Completely integrated in team function Working with family and supports Balance and align work and school goals Competitive Employment Systematic job development Rapid individualized job search based on client preference Ongoing job supports Education Direct contact with teachers, principals, administrators Help with financial aide

36 Supported Employment and Education: IPS
Wide range of employment from Wall Street to Main Street School participation included high school, technical school and college Part time and full time education and employment observed Younger population with limited work experience and training Shorter term jobs, internships normative

37 Recovery Coach Types of sessions Individual, group, family ed
Content of sessions Introductory, planning, coaching/training, supportive Types of strategies Social skills training, coping skills training, substance abuse treatment, re-engaging with the community, psycho-education Location of session Office/clinic, home, community

38 Recovery Coach Social Skills Training Coping Skills Training
Communication skills (“Social Networking”) Friendship and dating skills (“Relating and Dating”) Assertiveness skills (“Expressing Yourself”) Conflict management skills (“Keeping Cool”) Coping Skills Training Anxiety, stress, depression Substance Abuse Treatment Heavy Use/Episodic Use/Substance Abuse Substance Dependence Re-engaging with the community Pleasant activities, activities with other people Psycho-education As needed around topics of interest to consumer, monthly family meetings

39 Psychopharmacologic Treatment
Medication decisions guided by principles of shared decision making. Not all patients choose to take medication. Antipsychotic medication as first line treatment Use of evidence-based algorithm that accounts for variability in therapeutic response, side effect sensitivity, adherence, diagnostic uncertainty Add mood stabilizers or antidepressants if mood symptoms to do not resolve with antipsychotics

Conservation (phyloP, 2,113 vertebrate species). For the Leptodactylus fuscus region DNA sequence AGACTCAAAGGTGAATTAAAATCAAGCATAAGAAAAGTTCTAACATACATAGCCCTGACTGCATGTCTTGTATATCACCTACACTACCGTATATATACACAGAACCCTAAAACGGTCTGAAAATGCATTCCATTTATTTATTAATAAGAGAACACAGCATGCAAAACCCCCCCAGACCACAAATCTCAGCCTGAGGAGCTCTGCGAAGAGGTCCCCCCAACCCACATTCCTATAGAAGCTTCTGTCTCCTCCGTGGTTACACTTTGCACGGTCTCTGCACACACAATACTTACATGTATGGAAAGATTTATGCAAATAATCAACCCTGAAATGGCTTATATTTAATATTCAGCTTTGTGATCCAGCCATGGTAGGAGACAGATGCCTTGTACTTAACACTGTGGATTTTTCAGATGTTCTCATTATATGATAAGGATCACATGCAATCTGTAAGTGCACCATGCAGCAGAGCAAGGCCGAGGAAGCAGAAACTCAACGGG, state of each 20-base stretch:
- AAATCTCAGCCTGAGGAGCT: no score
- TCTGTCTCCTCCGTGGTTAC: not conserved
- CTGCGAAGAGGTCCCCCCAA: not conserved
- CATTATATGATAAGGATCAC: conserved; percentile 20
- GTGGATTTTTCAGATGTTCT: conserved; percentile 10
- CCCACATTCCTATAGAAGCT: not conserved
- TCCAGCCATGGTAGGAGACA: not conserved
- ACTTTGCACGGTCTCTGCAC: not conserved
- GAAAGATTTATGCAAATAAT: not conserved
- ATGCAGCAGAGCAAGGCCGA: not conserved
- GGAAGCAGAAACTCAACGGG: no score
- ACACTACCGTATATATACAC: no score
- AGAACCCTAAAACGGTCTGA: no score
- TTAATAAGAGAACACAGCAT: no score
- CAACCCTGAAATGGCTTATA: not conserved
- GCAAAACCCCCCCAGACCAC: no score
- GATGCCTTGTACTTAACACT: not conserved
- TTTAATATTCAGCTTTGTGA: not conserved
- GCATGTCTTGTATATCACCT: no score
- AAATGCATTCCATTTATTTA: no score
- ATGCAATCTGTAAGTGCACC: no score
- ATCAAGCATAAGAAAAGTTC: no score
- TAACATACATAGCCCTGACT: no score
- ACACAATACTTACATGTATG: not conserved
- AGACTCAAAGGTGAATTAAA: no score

40 Medication strategies to promote functional recovery
New evidence suggests that minimizing antipsychotic load during the recovery phase allows for optimal functional recovery, despite the increased risk of relapse 128 FEP patients dose reduction/discontinuation maintenance medication relapse rate 21% 43% functional recovery 18% 40% Baseline 18 months 7 years Wunderink et al., JAMA Psychiatry, in press

41 KEY MESSAGES Positive symptom control is a desirable means to an end, but must not be the sole or dominant target or goal of care If becomes the sole target then outcomes can be worse not better Other outcomes crucial and must have serious interventions to target them: “F words” Functioning: Vocational Intervention Fulfillment: Positive Psychology Financial: Work and financial planning Fun: Positive Psychology Family: Peer support Fysical health: Preventive medical care Focus on other syndromes esp anxiety, depression, PTSD, SUD and PD: Specialised interventions Maximum personal choice also crucial

42 Conclusions Providing effective early treatment is an imperative, not just an option Need to consider communication, outreach, and pathways to referral Treatment requires rethinking of our current treatment structure and components, but models exist OnTrackNY will provide model and work to assist local efforts in creating evidence-based approaches to this important challenge

43 “The future ain’t what it used to be”
The Dream Youth Mental Health: An International Field Early Intervention: A Fundamental Feature of Mental Health Care “The future ain’t what it used to be” Yogi Berra